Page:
Budget-tight guests are showing a tendency to spend less in all major segments of the business. “Instead of four days, people stay for three. Instead of a five-star experience, they are going for four stars. Instead of two shows, they are going to one,” said MGM spokesman Alan Feldman. “There certainly is the possibility that there are people who are also making a decision to gamble less.”
Casino Developer Tries To Renege On a Promise
Pittsburgh casino developer, Don Barden, committed $3 million dollars to helping fix up the city’s Hill District when he was competing for a slots license. During the bidding process back in 2006, Barden promised $1 million dollars per year for three years to help develop the Hill District but now his company, PITG Gaming, has petitioned the Pennsylvania Gaming Control Board to release him from his promise.
State lawmakers are pushing Barden to keep his promise and several have drafted letters asking the gambling board to deny Barden’s petition. Sen. Jay Costa sums it up with his comments, “Where I come from, you make a commitment, you stick to your commitment. That’s what’s disappointing here.”
Pittsburgh Mayor Luke Ravenstahl said he will be discussing the issue with Barden. His remarks indicated that he felt Barden wants to keep the $3 million to offset rising construction costs. Sen. Wayne Fontana showed no sympathy to the unexpected costs when he commented, “Just because there is some incurrence of additional costs, it doesn’t mean it should be at the expense of a promise made to the residents of the Hill District. We all know that a casino is going to make a lot of money.”
Apparently Barden is having some difficulty obtaining the financing needed for his casino project in Pittsburgh. Ground was broken for the project in December after closing on a $200 million dollar bridge loan that will mature on May 19. Officials at Barden’s existing casino, Majestic Star, have been in New York City seeking investors for the project before the bridge loan comes due. Hopefully he finds permanent financing in time because Pennsylvania officials don’t sound very forgiving. As Sen. Fontana says, “We expect him to live up to his promise.”
Trump Encourages Suit Over Smoking Ban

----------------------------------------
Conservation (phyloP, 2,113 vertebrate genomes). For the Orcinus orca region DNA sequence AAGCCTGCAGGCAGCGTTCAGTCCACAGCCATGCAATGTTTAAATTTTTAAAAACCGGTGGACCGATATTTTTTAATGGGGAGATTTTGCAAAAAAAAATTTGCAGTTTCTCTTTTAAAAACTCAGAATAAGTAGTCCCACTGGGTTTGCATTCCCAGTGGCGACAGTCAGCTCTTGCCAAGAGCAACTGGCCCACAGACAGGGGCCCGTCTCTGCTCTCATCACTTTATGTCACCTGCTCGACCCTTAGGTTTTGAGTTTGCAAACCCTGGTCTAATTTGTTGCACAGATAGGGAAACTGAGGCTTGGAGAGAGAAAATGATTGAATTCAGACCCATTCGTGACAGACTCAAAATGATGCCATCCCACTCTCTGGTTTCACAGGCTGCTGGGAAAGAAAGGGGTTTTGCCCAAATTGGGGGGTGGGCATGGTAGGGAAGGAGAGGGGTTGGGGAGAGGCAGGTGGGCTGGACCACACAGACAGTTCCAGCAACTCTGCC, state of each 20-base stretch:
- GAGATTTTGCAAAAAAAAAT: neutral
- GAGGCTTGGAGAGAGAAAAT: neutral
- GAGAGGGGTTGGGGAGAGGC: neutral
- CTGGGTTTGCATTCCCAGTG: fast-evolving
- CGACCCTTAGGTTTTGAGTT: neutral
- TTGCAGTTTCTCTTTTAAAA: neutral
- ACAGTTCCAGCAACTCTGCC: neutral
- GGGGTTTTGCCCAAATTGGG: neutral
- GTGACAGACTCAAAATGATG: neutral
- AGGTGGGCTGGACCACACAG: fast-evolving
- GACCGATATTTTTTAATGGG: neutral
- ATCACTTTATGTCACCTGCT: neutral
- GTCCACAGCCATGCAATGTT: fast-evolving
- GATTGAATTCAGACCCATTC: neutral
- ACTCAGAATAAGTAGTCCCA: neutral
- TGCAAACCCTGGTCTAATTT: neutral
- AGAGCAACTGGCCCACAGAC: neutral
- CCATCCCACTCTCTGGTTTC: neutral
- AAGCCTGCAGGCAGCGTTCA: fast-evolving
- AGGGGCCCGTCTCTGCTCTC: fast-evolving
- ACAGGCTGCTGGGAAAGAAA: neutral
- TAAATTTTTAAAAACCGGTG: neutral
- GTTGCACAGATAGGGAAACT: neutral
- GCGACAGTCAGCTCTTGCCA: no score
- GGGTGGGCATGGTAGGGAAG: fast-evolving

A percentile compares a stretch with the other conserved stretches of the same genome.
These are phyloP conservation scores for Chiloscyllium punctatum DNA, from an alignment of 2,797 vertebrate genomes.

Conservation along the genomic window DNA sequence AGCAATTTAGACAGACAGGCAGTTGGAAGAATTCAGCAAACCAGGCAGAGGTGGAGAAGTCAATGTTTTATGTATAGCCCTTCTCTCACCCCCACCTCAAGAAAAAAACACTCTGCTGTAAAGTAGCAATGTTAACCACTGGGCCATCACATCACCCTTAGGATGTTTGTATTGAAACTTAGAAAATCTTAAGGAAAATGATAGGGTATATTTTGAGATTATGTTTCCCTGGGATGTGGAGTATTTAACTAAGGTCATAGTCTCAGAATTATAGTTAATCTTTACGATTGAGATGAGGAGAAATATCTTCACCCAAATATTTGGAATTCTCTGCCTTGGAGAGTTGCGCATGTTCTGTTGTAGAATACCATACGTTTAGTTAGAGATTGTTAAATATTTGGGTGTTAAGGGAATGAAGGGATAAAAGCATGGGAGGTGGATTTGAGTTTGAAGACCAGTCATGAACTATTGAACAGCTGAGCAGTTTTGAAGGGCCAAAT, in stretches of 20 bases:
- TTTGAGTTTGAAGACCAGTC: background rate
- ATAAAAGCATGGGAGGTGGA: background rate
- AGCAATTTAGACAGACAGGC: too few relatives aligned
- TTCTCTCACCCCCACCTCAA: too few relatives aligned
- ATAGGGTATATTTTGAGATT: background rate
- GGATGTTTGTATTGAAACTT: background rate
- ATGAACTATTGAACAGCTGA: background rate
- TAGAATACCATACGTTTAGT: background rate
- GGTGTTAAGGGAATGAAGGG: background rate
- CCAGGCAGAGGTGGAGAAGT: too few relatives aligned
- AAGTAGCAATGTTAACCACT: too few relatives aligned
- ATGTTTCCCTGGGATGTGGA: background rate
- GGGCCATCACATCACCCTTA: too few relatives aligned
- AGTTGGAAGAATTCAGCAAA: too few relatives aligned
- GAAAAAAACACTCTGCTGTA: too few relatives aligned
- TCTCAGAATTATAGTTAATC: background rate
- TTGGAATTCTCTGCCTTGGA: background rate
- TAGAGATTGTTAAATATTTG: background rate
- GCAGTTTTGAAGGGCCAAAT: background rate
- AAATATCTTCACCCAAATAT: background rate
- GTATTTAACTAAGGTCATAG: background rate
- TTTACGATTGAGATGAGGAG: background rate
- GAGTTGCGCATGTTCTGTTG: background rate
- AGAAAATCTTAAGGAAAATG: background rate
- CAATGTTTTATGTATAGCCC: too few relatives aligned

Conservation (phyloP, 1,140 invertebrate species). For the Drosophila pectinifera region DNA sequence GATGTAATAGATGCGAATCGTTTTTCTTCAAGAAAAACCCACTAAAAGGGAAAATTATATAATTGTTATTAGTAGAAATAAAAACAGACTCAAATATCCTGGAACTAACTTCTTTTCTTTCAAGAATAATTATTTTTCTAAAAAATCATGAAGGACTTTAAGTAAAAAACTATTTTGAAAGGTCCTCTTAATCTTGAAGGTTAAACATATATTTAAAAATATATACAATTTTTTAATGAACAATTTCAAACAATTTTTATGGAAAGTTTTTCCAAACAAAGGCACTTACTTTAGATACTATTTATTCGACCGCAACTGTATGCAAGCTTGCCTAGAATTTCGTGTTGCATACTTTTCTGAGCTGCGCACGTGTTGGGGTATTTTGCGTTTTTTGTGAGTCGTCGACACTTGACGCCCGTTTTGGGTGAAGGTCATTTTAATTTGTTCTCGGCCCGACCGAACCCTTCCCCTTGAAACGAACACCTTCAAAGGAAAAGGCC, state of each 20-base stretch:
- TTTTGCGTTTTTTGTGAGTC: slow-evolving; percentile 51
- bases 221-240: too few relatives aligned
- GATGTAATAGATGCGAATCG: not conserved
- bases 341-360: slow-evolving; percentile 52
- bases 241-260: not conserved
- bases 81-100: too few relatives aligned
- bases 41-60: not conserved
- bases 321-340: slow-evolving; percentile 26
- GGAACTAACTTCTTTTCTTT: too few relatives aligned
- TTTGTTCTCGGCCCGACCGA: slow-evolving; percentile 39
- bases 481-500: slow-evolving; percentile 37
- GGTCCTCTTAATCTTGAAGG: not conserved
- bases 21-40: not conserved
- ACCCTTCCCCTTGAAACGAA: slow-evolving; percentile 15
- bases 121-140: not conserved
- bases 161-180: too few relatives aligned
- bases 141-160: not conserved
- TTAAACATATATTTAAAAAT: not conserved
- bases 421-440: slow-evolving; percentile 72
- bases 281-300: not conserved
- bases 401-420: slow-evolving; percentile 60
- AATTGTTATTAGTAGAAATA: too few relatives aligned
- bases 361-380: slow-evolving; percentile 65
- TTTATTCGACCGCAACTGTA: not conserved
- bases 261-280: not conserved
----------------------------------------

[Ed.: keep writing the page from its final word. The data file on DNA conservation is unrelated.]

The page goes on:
The billionaire developer, Donald Trump, is encouraging other casino owners to file a suit to prevent Atlantic City’s new smoking ban from taking effect this coming fall. Rather than filing a suit on his own, Trump wants Casino Association of New Jersey to fight the ban instead. Trump has said that he feels the ban creates a competitive disadvantage for the gambling concerns since people can go across the border to Pennsylvania where their slots parlors allow smoking.
His fears are not groundless. Each state that has passed legislation to ban smoking on the casino floors has seen a precipitous drop in gambling revenues. After the worst year in Atlantic City’s history, casinos could be greatly affected if profits drop further from the anti-smoking legislation. The 11 casinos represented by the Casino Association of New Jersey could have enough clout to get the state to back down but so far there has been no word from the association’s president on what it may or may not do.
US Gambling News Summary
As you can see, it has been a turbulent month for the gambling industry in the United States. Layoffs, falling stock prices, developers backing out of deals, smoking bans and lawsuits are not good omens for any business. There is good news for travelers, however. In an effort to drive revenues, this spring is the ideal time to schedule a Las Vegas trip if you can afford to. Room rates have dropped more than 20% to last year and there are excellent travel deals to be found. This is the best time in years to enjoy springtime in Vegas!